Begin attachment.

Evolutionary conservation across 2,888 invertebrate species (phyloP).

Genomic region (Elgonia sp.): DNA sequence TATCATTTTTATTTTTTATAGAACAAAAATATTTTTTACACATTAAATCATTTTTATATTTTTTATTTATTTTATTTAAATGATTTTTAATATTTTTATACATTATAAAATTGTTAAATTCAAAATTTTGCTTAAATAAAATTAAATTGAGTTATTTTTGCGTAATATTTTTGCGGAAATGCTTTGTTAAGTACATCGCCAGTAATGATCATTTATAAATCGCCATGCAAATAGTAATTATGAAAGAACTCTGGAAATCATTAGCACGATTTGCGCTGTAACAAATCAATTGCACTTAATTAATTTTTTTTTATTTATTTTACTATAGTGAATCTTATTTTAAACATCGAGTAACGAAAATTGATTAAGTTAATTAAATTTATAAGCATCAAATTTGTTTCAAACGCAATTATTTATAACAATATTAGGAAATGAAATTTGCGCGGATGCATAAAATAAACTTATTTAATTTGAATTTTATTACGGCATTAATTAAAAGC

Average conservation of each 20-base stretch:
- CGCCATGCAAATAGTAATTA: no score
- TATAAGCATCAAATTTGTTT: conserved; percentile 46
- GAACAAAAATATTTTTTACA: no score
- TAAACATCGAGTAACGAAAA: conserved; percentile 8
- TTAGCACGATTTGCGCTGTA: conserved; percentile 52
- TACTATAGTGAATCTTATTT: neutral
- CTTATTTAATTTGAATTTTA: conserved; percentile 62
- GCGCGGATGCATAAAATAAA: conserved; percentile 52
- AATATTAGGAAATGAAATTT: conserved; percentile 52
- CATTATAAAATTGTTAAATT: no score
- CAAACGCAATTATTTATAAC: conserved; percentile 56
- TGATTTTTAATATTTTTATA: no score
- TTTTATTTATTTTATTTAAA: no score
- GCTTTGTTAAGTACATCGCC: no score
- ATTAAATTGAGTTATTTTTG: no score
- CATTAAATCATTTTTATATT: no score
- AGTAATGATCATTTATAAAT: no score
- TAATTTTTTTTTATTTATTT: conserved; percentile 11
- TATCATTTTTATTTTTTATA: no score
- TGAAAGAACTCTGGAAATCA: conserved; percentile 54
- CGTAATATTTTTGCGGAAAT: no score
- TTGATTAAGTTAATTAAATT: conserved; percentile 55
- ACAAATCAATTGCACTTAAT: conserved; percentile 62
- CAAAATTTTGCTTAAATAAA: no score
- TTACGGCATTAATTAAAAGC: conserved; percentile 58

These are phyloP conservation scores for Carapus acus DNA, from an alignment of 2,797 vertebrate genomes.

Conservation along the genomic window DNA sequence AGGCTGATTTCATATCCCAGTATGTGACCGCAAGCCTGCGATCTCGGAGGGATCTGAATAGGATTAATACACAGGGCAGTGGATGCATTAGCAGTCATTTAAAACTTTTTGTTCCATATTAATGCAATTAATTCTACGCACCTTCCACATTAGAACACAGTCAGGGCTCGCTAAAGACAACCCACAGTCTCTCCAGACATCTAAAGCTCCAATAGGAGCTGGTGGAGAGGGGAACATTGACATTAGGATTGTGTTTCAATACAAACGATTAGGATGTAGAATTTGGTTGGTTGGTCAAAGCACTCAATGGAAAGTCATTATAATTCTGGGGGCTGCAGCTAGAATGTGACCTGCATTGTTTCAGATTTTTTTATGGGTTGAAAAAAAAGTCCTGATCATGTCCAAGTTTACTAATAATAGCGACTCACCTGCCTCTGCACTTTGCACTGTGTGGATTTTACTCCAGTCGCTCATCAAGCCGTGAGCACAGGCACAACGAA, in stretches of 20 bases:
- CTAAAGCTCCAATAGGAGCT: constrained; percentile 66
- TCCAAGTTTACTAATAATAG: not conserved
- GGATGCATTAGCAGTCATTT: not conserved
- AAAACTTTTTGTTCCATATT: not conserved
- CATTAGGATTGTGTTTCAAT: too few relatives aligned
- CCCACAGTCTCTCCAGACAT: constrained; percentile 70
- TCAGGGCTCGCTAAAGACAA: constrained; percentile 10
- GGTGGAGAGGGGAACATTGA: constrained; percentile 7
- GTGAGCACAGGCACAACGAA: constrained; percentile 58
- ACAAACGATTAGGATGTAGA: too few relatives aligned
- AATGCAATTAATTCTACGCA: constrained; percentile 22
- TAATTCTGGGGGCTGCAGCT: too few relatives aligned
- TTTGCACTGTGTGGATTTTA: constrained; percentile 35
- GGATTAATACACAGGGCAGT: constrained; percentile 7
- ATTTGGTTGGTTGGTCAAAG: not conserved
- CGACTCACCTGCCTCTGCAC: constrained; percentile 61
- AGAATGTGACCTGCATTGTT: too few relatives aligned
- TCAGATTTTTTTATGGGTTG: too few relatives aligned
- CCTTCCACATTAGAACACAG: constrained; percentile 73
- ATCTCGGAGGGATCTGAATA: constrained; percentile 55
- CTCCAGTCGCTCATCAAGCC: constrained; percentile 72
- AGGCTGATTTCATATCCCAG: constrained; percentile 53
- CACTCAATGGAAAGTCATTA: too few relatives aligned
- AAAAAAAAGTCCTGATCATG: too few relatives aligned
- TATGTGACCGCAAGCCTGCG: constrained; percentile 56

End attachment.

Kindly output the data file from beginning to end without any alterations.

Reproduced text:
Evolutionary conservation across 2,888 invertebrate species (phyloP).

Genomic region (Elgonia sp.): DNA sequence TATCATTTTTATTTTTTATAGAACAAAAATATTTTTTACACATTAAATCATTTTTATATTTTTTATTTATTTTATTTAAATGATTTTTAATATTTTTATACATTATAAAATTGTTAAATTCAAAATTTTGCTTAAATAAAATTAAATTGAGTTATTTTTGCGTAATATTTTTGCGGAAATGCTTTGTTAAGTACATCGCCAGTAATGATCATTTATAAATCGCCATGCAAATAGTAATTATGAAAGAACTCTGGAAATCATTAGCACGATTTGCGCTGTAACAAATCAATTGCACTTAATTAATTTTTTTTTATTTATTTTACTATAGTGAATCTTATTTTAAACATCGAGTAACGAAAATTGATTAAGTTAATTAAATTTATAAGCATCAAATTTGTTTCAAACGCAATTATTTATAACAATATTAGGAAATGAAATTTGCGCGGATGCATAAAATAAACTTATTTAATTTGAATTTTATTACGGCATTAATTAAAAGC

Average conservation of each 20-base stretch:
- CGCCATGCAAATAGTAATTA: no score
- TATAAGCATCAAATTTGTTT: conserved; percentile 46
- GAACAAAAATATTTTTTACA: no score
- TAAACATCGAGTAACGAAAA: conserved; percentile 8
- TTAGCACGATTTGCGCTGTA: conserved; percentile 52
- TACTATAGTGAATCTTATTT: neutral
- CTTATTTAATTTGAATTTTA: conserved; percentile 62
- GCGCGGATGCATAAAATAAA: conserved; percentile 52
- AATATTAGGAAATGAAATTT: conserved; percentile 52
- CATTATAAAATTGTTAAATT: no score
- CAAACGCAATTATTTATAAC: conserved; percentile 56
- TGATTTTTAATATTTTTATA: no score
- TTTTATTTATTTTATTTAAA: no score
- GCTTTGTTAAGTACATCGCC: no score
- ATTAAATTGAGTTATTTTTG: no score
- CATTAAATCATTTTTATATT: no score
- AGTAATGATCATTTATAAAT: no score
- TAATTTTTTTTTATTTATTT: conserved; percentile 11
- TATCATTTTTATTTTTTATA: no score
- TGAAAGAACTCTGGAAATCA: conserved; percentile 54
- CGTAATATTTTTGCGGAAAT: no score
- TTGATTAAGTTAATTAAATT: conserved; percentile 55
- ACAAATCAATTGCACTTAAT: conserved; percentile 62
- CAAAATTTTGCTTAAATAAA: no score
- TTACGGCATTAATTAAAAGC: conserved; percentile 58

These are phyloP conservation scores for Carapus acus DNA, from an alignment of 2,797 vertebrate genomes.

Conservation along the genomic window DNA sequence AGGCTGATTTCATATCCCAGTATGTGACCGCAAGCCTGCGATCTCGGAGGGATCTGAATAGGATTAATACACAGGGCAGTGGATGCATTAGCAGTCATTTAAAACTTTTTGTTCCATATTAATGCAATTAATTCTACGCACCTTCCACATTAGAACACAGTCAGGGCTCGCTAAAGACAACCCACAGTCTCTCCAGACATCTAAAGCTCCAATAGGAGCTGGTGGAGAGGGGAACATTGACATTAGGATTGTGTTTCAATACAAACGATTAGGATGTAGAATTTGGTTGGTTGGTCAAAGCACTCAATGGAAAGTCATTATAATTCTGGGGGCTGCAGCTAGAATGTGACCTGCATTGTTTCAGATTTTTTTATGGGTTGAAAAAAAAGTCCTGATCATGTCCAAGTTTACTAATAATAGCGACTCACCTGCCTCTGCACTTTGCACTGTGTGGATTTTACTCCAGTCGCTCATCAAGCCGTGAGCACAGGCACAACGAA, in stretches of 20 bases:
- CTAAAGCTCCAATAGGAGCT: constrained; percentile 66
- TCCAAGTTTACTAATAATAG: not conserved
- GGATGCATTAGCAGTCATTT: not conserved
- AAAACTTTTTGTTCCATATT: not conserved
- CATTAGGATTGTGTTTCAAT: too few relatives aligned
- CCCACAGTCTCTCCAGACAT: constrained; percentile 70
- TCAGGGCTCGCTAAAGACAA: constrained; percentile 10
- GGTGGAGAGGGGAACATTGA: constrained; percentile 7
- GTGAGCACAGGCACAACGAA: constrained; percentile 58
- ACAAACGATTAGGATGTAGA: too few relatives aligned
- AATGCAATTAATTCTACGCA: constrained; percentile 22
- TAATTCTGGGGGCTGCAGCT: too few relatives aligned
- TTTGCACTGTGTGGATTTTA: constrained; percentile 35
- GGATTAATACACAGGGCAGT: constrained; percentile 7
- ATTTGGTTGGTTGGTCAAAG: not conserved
- CGACTCACCTGCCTCTGCAC: constrained; percentile 61
- AGAATGTGACCTGCATTGTT: too few relatives aligned
- TCAGATTTTTTTATGGGTTG: too few relatives aligned
- CCTTCCACATTAGAACACAG: constrained; percentile 73
- ATCTCGGAGGGATCTGAATA: constrained; percentile 55
- CTCCAGTCGCTCATCAAGCC: constrained; percentile 72
- AGGCTGATTTCATATCCCAG: constrained; percentile 53
- CACTCAATGGAAAGTCATTA: too few relatives aligned
- AAAAAAAAGTCCTGATCATG: too few relatives aligned
- TATGTGACCGCAAGCCTGCG: constrained; percentile 56